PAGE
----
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Lost in Cyberspace

Entertainment firms ignore techological changes at own peril

This article was originally published on date by SignOn San Diego and Copley News Service.

The recording industry has won its case against (for now, pending a certain appeal), and is pursuing Napster with equal zeal. And the film industry recently won an injunction to block distribution of a computer program that allows copying DVD discs.

Dark days for freedom on the Internet?

Perhaps. But in the glee of their legal victories, the entertainment industry needs to realize that it can't put the genie back in the bottle.

Napster (which allows individuals to trade their digital music files) and (which allows people to make virtual copies of their CD libraries) may lose their court battles, may even go out of business, but the ability of individual consumers to copy music and videos digitally isn't going away – and that's an issue the entertainment companies don't seem willing to face up to.

The overlooked fact in these cases against music- and video-copying software and services is that the government is powerless to stop the spread of the technology behind them. You can shut down's, but you can't stop individuals from trading MP3-formatted files. You can seize Napster's servers, but you can't stop the spread of Gnutella, an open source program that does much the same thing as Napster.

Nobody owns Gnutella or the MP3 format (just as nobody owns Linux), so who will the high-powered lawyers file their lawsuits against next? In all likelihood, they'll pick a few poor saps at random and try to use them as an example to frighten everyone else into stopping – but it won't work.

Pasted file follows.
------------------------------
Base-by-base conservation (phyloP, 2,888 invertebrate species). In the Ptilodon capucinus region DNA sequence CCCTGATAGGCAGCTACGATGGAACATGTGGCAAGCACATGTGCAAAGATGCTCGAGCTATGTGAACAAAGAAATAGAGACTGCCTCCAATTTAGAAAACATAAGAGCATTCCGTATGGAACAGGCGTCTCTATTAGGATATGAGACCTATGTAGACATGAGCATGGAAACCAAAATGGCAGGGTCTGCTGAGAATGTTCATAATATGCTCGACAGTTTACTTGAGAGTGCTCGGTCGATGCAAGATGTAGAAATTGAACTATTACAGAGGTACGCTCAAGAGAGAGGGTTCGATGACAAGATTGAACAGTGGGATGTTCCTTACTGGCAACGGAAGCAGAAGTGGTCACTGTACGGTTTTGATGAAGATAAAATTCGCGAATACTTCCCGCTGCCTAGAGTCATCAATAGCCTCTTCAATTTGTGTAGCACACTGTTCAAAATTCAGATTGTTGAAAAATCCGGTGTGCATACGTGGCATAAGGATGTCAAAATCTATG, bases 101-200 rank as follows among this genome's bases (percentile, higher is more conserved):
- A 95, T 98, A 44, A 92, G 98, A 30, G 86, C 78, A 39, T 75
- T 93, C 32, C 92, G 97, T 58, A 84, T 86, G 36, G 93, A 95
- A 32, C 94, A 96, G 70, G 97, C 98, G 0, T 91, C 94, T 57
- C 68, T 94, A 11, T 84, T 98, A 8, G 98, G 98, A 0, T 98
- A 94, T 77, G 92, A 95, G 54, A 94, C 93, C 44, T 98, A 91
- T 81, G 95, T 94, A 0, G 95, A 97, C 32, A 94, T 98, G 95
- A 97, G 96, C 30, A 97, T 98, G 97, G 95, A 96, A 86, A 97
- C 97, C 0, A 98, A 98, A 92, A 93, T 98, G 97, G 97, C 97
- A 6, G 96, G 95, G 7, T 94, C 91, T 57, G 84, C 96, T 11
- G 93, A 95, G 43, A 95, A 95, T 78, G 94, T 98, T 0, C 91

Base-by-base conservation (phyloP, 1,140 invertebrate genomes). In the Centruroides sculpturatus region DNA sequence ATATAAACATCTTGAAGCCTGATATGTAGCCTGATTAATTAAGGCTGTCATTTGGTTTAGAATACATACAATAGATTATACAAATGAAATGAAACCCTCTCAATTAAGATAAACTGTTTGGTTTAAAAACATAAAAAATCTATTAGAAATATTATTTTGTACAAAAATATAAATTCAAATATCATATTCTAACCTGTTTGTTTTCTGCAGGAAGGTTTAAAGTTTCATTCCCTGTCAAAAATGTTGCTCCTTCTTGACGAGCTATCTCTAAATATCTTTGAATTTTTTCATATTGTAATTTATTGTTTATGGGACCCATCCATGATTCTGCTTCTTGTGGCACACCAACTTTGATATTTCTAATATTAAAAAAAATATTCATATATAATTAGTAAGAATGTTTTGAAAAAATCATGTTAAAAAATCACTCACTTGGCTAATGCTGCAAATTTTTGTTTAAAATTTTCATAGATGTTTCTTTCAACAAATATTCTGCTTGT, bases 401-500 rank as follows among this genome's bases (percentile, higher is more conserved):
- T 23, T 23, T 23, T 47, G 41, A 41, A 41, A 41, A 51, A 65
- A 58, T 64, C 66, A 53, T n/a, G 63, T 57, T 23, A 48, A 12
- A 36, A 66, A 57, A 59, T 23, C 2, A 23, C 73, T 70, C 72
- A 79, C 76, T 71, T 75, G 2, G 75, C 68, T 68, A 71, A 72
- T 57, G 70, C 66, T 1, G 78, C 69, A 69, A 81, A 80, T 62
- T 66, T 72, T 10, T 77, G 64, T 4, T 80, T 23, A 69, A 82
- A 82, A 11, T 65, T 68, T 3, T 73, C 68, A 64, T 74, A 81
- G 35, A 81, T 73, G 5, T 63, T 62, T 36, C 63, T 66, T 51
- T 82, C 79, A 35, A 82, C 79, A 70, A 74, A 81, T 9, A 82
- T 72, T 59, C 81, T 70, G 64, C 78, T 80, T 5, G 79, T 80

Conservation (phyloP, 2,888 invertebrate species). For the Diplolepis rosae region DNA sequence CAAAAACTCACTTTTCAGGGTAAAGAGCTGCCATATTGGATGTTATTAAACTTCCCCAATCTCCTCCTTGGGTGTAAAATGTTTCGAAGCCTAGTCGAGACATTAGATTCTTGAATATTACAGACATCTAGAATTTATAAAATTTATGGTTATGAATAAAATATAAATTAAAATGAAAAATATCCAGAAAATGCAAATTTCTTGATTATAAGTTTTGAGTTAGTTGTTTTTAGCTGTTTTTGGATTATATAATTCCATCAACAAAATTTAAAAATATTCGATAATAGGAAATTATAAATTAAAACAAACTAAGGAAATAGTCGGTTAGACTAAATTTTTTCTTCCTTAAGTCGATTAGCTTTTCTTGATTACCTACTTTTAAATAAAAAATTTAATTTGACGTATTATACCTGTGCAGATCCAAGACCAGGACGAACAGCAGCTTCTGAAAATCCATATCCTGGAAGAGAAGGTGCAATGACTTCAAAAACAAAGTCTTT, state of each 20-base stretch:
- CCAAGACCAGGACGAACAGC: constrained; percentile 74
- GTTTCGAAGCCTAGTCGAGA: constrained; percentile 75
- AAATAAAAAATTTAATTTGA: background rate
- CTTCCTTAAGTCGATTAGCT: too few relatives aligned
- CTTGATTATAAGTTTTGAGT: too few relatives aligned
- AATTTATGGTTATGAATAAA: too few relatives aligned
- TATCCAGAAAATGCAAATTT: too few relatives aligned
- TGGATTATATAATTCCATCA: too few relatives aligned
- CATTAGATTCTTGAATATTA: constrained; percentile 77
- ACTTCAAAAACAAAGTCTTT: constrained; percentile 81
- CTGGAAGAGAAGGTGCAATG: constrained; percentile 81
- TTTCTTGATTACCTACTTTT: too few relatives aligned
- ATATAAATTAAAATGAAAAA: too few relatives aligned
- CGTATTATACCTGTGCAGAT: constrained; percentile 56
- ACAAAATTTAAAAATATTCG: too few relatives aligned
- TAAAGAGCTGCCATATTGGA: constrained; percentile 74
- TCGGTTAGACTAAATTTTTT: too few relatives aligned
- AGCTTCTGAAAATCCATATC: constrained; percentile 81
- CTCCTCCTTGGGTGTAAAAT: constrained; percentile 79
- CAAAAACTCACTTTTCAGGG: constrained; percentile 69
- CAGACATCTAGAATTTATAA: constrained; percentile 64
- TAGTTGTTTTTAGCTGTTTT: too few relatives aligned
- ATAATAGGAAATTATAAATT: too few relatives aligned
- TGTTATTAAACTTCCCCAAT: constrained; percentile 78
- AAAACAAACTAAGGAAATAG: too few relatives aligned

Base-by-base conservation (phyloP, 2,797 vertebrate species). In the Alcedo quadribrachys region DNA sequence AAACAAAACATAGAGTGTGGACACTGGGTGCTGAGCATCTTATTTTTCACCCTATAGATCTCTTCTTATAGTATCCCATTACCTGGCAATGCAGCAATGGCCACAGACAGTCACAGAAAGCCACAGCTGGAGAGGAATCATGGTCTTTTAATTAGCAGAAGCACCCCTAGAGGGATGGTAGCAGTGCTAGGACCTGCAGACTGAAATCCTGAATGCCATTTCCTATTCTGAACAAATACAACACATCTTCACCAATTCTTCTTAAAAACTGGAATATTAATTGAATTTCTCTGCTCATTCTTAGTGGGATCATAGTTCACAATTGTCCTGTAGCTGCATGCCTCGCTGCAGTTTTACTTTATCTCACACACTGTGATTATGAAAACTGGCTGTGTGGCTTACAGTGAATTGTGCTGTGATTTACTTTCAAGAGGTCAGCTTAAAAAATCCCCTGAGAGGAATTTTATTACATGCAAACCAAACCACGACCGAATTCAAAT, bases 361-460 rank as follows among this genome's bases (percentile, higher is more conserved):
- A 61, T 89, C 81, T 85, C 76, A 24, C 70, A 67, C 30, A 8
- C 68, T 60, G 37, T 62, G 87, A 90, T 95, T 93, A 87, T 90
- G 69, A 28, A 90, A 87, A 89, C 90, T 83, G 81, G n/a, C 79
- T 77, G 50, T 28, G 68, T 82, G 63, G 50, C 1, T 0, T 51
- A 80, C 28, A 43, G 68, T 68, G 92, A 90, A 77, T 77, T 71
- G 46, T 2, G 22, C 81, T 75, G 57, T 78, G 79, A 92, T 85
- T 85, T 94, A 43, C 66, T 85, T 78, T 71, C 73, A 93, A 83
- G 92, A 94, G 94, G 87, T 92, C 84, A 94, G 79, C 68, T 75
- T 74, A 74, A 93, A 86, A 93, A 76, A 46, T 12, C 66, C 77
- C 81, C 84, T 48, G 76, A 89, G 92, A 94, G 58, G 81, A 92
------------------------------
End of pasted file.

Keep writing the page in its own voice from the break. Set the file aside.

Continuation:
The fact is that what's going on here is a technological sea change so dramatic that, like Gutenberg's press, it has cultural overtones. Just as Gutenberg's invention democratized the flow of information in its day (taking it out of the hands of those who could afford to hire scribes to copy books by hand), so does the Internet further that information revolution today.

Information cannot be controlled in the same way in the age of the Internet as it could before. Big business and big government can pass all the laws they want, conduct all the high-profile trials they want, but people are going to continue to share music and videos among themselves. The average person sees nothing wrong with it (and hasn't since the introduction of the cassette tape more than 30 years ago), and cracking down on folks for what most see as acceptable behavior only has the effect of alienating the entertainment industry's most loyal customers.

Those businesses – and individual artists – who thrive most in this new environment will be those who best adapt. They won't necessarily capitulate – few argue the point that artists ought to make some money off their creative efforts – but will find ways of fitting into this new online market.

It may well be that the RIAA lawsuit against is the dying gasp of a soon-to-be-obsolete industry. In the democratic environs of the Internet, no cartel can control the distribution pipeline. Anyone with an Internet site can bypass the distributors who have long maintained a chokehold over the entertainment industry. Musicians and filmmakers of the future are unlikely to need record companies or movie studios in order to find an audience – they can simply reach their audience on their own via the Internet. may or may not survive this legal assault, and Napster's fate may be equally uncertain, but they have shown what the future holds – and it's a picture that can't be of much comfort to the record and movie industry executives who see their way of business, and life, disappearing.